Finally, NFV promises to allow us the opportunity to leap ahead on security practices in networks. Most of the core network technologies in place today (routing, switching, DNS, etc.) were developed over 20 years ago. The industry providing broadband services knows so much more today than when the initial broadband and enterprise networks were first deployed. NFV and SDN technologies provide an opportunity to largely clean the slate and remove intrinsic vulnerabilities. The Internet was originally conceived as an open environment – access to the Internet was minimally controlled and authentication never integrated at the protocol level. This has proven to be naïve, and open distributed architecture solutions enabled by NFV and SDN can help to provide a better, more securable infrastructure. Of course, there will continue to be vulnerabilities – and new ones will be discovered that are unique to NFV and SDN solutions.

As Cybersecurity Awareness Month closes and we start a new year focused on improving consumer experiences, CableLabs is pursuing several projects to leverage these technologies to improve the security of broadband services. We are working to define and enable key imperatives required to secure virtualized environments. We are using our expertise to influence key standards initiatives. For example, we participate in the ETSI NFV Industry Specification Group (ETSI NFV) which is the most influential NFV standards organization.  In fact, CableLabs chairs the ETSI NFV Security Working Group which has advanced the security of distributed architectures substantially the past 4-years. Finally, we continue to innovate new open and distributed network solutions to create home networks that can adaptively support secure services, new methods of authentication and attestation in virtual infrastructures, and universal provisioning interfaces.

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Security

Device Security in the Internet of Things

Brian Scriber

By Brian Scriber, Principal Architect, Security

Oct 27, 2016

As of the writing, some of the largest distributed denial-of-service (DDoS) attacks ever are actively disrupting major service and content providers. Many of the attacks are being reported as leveraging Internet of Things devices such as IP cameras. It’s interesting that these dramatic attacks are happening during Cybersecurity Awareness month.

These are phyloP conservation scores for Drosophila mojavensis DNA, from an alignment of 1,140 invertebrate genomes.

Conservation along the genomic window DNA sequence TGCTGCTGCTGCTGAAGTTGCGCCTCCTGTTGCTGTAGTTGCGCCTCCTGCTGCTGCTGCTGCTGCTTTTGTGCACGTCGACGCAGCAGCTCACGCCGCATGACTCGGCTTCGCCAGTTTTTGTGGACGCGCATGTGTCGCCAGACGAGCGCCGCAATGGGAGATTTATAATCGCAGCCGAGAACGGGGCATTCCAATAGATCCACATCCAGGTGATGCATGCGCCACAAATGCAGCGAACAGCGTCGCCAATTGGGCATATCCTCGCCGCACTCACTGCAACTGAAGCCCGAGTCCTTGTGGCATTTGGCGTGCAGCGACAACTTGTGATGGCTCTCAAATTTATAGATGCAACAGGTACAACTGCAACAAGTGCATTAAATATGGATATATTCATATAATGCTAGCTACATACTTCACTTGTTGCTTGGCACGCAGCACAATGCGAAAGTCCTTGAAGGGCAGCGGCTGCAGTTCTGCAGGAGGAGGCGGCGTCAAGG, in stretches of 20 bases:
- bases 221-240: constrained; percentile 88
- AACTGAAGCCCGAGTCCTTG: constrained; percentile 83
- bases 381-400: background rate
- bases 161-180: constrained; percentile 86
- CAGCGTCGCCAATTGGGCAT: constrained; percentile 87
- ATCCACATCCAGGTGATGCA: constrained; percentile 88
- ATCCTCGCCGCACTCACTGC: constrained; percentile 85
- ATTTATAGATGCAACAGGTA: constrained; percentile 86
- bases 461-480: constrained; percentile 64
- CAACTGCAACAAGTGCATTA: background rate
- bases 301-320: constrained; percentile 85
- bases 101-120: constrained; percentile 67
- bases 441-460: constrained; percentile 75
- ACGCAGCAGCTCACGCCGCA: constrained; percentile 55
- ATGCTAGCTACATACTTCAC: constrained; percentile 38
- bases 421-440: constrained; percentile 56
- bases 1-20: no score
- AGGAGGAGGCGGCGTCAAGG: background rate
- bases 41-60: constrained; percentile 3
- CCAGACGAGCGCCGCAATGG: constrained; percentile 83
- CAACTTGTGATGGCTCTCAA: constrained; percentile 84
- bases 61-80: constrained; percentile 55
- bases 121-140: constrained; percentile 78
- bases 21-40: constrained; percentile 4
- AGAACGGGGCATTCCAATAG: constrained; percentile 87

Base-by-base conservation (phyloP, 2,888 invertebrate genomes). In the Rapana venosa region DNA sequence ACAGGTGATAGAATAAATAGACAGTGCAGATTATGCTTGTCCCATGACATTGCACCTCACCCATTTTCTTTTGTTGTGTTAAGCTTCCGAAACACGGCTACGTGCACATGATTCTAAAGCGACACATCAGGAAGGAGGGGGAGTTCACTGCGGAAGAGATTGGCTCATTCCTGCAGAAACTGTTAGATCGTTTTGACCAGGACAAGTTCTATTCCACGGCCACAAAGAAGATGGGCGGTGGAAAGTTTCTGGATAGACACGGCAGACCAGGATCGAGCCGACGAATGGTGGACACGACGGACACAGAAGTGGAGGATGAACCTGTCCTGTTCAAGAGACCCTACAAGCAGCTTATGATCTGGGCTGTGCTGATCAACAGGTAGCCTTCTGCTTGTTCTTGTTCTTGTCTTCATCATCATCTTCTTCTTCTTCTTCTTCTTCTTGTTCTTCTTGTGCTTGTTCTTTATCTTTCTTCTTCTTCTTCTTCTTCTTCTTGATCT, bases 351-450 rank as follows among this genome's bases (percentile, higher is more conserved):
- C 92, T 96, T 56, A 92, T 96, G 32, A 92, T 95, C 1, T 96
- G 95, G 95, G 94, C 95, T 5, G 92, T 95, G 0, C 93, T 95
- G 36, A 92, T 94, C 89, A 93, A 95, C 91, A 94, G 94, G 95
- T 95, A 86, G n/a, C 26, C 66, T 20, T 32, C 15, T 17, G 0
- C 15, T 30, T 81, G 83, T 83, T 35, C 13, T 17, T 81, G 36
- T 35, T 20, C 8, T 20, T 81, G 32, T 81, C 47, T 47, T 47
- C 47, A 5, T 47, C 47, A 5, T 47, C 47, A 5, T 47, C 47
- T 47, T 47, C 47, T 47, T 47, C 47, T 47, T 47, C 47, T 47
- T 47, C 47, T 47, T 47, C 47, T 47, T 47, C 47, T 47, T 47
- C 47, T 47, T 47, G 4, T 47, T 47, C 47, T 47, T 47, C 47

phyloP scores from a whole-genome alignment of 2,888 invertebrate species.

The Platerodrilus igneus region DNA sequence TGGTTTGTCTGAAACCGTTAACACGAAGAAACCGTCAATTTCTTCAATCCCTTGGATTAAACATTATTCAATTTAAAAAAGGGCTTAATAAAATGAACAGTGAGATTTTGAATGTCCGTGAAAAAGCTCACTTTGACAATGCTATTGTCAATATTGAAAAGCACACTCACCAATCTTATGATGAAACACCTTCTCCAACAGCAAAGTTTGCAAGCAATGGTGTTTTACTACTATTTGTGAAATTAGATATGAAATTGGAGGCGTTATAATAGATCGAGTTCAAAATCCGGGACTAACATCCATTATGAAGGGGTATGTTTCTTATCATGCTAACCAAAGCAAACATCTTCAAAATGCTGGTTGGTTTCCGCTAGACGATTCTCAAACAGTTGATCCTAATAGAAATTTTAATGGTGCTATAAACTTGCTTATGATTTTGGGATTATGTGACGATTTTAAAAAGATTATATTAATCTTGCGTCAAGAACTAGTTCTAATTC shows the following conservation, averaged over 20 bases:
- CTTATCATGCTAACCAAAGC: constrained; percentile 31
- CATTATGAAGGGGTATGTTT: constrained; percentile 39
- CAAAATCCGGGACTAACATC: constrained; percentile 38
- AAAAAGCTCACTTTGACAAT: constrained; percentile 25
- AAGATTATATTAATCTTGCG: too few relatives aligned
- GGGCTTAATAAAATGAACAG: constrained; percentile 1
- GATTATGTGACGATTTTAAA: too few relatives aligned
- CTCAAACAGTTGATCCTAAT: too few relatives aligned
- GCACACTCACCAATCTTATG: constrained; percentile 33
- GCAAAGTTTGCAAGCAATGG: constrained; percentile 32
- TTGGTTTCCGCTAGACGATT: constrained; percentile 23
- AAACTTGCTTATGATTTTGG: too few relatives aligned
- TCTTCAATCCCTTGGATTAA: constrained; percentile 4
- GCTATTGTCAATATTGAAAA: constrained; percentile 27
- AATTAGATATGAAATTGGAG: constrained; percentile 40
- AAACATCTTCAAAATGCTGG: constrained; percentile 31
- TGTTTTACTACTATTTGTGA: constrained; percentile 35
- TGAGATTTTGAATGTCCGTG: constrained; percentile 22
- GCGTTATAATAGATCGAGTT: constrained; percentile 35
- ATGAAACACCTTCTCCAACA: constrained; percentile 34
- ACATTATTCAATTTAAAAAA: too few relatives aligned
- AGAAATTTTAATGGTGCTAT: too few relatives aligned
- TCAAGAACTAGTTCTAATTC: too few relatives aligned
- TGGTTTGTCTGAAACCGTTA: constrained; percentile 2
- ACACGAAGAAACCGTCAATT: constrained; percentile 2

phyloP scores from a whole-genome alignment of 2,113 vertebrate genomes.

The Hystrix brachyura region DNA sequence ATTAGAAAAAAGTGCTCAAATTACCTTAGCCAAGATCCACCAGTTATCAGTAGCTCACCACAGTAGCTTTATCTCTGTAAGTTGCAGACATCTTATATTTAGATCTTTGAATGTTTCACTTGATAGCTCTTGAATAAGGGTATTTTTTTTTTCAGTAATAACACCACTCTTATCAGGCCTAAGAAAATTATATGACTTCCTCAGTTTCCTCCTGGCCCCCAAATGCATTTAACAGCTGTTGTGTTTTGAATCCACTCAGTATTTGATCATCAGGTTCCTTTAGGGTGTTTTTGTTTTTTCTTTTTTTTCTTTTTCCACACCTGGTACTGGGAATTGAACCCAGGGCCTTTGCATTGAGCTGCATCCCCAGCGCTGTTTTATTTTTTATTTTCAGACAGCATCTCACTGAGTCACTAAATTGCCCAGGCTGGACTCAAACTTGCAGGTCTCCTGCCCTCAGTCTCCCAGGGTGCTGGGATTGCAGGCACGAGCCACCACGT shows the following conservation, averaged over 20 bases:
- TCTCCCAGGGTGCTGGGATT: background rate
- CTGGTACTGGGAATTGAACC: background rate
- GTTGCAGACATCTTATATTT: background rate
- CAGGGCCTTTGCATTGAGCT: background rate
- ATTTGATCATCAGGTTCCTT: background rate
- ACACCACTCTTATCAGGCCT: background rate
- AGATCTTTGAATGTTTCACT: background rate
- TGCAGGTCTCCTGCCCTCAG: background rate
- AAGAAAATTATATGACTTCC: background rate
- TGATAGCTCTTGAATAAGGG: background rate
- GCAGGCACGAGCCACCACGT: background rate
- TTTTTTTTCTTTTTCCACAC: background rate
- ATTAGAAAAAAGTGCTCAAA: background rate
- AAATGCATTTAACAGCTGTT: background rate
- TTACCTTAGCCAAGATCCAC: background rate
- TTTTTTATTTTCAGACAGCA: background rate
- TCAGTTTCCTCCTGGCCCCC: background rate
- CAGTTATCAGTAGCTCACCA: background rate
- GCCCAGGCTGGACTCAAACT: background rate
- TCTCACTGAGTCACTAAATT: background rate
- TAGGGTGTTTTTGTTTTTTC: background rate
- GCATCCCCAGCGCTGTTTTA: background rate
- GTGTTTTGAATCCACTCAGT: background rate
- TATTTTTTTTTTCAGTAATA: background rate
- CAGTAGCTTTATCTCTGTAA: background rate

How to Affect Change In Security

For many, IoT literally opens doors; for those of us in need of electronic assistance for key tasks, this is critical for daily living; with an estimated 20 billion devices online four years from now, it is a critical security requirement.  CableLabs is focused on specific goals in securing Internet of Things (IoT) devices for three specific reasons: 1) our desire to protect the privacy and security of our subscribers; 2) enabling trust in the technology automating the environment we live in; and 3) the need to protect the network infrastructure supporting subscriber services. Our technical teams are actively working toward solutions for handling both the heterogeneous security models of existing devices through advanced networking techniques and in future devices through guiding standards bodies and industry coalitions in security considerations.

Who is Looking out for Your Privacy?

Subscriber privacy goes beyond personal anonymity; it includes protecting information that can be used to identify people, or their devices.  Consider a mobile device, such as a Bluetooth fitness band, that broadcasts its unique identifier whenever requested (such as during any handshake to authenticate the device on various networks). That broadcast identifier could be used without the device owner’s knowledge to identify and track shoppers in a mall, protesters, or visitors at medical clinics among other concerns. Interestingly, network protection starts with device identity, and while many put this in opposition to the subscriber privacy, it does not need to be. Prior to onboarding devices into the network, which involves authentication and authorization as well as exchanging credentials and network configuration details, devices can provide temporary random identifier for new onboarding requests. After onboarding into a network, devices need an immutable, attestable, and unique identifier so that network operators can trace malicious behavior. Insecure devices that can evade identification, spoof their network address or misrepresent themselves, all while participating in botnets are a threat to everyone.  Being able to rapidly trace attacks back to offending devices allows operators to more effectively coordinate with device owners in surgically tracking down and quarantining these threats.

Security – Where, When and How